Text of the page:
Law School Discussion

Admitted Studenst: What would you do differently in application process?

Mr. Pink

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Im going to start working on my applications this summer.  But what did you learn while in the application process that was too late for you to change but could be of value for those of us who are applying next cycle.

Slow Blues

I was thinking about starting a new thread with application tips for next year's students.

Jontor

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In hindsight, I should have applied to more reaches outside of my locale. I did not and I'm gonna pay dearly for it!  :( >:(

Mr. Pink

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I was thinking about starting a new thread with application tips for next year's students.

Well you could just post in this one...

I would have prepared more before I took the LSAT for the first time. 

Mr. Pink

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I would have applied to a lot fewer schools!

i also would have studied more for the LSAT, instead of just coasting through my prep course.  oh and i would have tried harder in undergrad, but i'm guessing you're way past that point  :D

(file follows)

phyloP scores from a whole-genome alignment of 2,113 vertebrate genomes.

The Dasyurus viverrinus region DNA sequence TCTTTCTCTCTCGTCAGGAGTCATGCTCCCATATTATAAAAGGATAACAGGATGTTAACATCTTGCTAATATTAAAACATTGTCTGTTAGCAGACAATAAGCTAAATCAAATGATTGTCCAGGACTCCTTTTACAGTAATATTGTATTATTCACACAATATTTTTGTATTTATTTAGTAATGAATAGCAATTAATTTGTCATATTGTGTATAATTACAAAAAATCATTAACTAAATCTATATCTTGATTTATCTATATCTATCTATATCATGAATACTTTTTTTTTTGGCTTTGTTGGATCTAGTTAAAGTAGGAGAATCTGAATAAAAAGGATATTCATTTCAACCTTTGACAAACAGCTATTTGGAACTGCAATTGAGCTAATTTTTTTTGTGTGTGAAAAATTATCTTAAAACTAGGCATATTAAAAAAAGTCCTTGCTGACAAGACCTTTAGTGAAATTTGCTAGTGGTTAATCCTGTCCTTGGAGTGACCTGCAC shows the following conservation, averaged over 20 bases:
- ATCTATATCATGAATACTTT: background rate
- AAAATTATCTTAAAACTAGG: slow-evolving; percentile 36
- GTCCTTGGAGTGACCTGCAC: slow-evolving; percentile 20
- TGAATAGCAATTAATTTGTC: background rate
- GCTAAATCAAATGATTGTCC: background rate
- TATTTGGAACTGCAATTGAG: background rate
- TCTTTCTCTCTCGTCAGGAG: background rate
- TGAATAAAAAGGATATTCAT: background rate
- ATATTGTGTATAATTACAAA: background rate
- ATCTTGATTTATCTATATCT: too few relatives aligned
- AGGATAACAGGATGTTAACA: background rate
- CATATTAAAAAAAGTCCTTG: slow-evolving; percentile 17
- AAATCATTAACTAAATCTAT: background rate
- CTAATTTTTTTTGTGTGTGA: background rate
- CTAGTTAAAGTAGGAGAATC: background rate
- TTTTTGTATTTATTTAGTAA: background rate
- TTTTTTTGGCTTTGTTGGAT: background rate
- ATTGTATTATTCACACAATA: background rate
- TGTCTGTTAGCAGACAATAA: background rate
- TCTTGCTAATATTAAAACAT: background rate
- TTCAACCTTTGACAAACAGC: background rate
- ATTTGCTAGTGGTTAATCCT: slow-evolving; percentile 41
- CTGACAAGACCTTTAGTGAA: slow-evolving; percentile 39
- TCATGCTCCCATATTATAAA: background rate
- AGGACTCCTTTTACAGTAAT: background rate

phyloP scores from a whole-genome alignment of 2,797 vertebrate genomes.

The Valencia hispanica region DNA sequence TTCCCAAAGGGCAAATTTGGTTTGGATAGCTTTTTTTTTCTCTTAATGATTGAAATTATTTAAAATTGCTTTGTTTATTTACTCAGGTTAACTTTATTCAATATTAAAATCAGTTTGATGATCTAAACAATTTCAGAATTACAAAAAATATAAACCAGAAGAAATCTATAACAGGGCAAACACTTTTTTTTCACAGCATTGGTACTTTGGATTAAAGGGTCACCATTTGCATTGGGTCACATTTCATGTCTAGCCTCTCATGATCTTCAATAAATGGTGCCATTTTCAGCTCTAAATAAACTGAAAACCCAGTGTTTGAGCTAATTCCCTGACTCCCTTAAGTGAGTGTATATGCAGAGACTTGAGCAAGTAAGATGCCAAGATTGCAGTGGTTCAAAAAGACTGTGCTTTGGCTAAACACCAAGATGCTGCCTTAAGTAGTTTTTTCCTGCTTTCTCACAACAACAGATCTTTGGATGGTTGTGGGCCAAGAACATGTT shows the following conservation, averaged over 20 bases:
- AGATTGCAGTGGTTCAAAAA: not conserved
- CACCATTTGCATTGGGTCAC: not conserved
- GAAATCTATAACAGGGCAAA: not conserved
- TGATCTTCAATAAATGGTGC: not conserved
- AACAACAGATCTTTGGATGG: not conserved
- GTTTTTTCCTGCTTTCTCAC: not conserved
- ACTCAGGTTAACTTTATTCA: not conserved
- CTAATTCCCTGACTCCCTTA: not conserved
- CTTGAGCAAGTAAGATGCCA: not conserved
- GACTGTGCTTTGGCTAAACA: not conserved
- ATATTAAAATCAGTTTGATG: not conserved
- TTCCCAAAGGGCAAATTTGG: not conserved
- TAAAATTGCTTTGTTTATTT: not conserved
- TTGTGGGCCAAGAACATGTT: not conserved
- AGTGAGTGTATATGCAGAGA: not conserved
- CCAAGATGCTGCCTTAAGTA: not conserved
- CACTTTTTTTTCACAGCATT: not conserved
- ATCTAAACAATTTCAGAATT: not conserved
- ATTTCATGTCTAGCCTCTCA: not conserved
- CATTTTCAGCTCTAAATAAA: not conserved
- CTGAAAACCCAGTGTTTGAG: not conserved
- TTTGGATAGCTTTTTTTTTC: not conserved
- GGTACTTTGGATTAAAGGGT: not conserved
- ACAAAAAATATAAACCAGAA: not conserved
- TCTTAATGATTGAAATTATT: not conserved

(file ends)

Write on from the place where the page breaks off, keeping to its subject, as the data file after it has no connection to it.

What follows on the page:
i would also get more people to read my personal statement.

and of course, apply EARLY!

But you got a 170 goodgal...not bad at all

My only advice is to apply early! Consider carefully which schools to apply to and have a lot of people read your personal statement, that's what I did. I should have taken the LSATs again, but I didn't feel my score would go up that much that it would be worth it and I didn't want to get a lower score because that would have made things worse.

I would have applied to a lot fewer schools!

i also would have studied more for the LSAT, instead of just coasting through my prep course.  oh and i would have tried harder in undergrad, but i'm guessing you're way past that point  :D

i would also get more people to read my personal statement.

and of course, apply EARLY!

I would agree with goodgal.  I applied to way too many school.  I didn't know how schools whould take me graduating from a not-known-at-all ug esp. when looking at student profiles on their website showed a ton of people accepted from elite schools.  I really shouldn't have worried too much about that.

And, if you been lurking on LSD, you should pretty much know the LSAT is KING mentality here.  Well, it certainly seems true to a great extent so you should buckle down and study for the LSAT.  That was a problem for me.  I just kept putting it off.  One of my distractions was lurking on LSD.  Then it was like two weeks before I was to take it and I had all the prep materials but no prep.  Limit your distractions!

AS for applying early, it is good to have everything set to go as soon as possible. With that in mind, go get LORS right now.  My apps were not considered complete for a while cuz' my LORs were MIA.  Even if a prof/employer/whoever says they will send it out by a certain date, doesn't mean that they will.  Get them now so they are with LSDAS when you send out your apps. 

LSAT LSAT LSAT.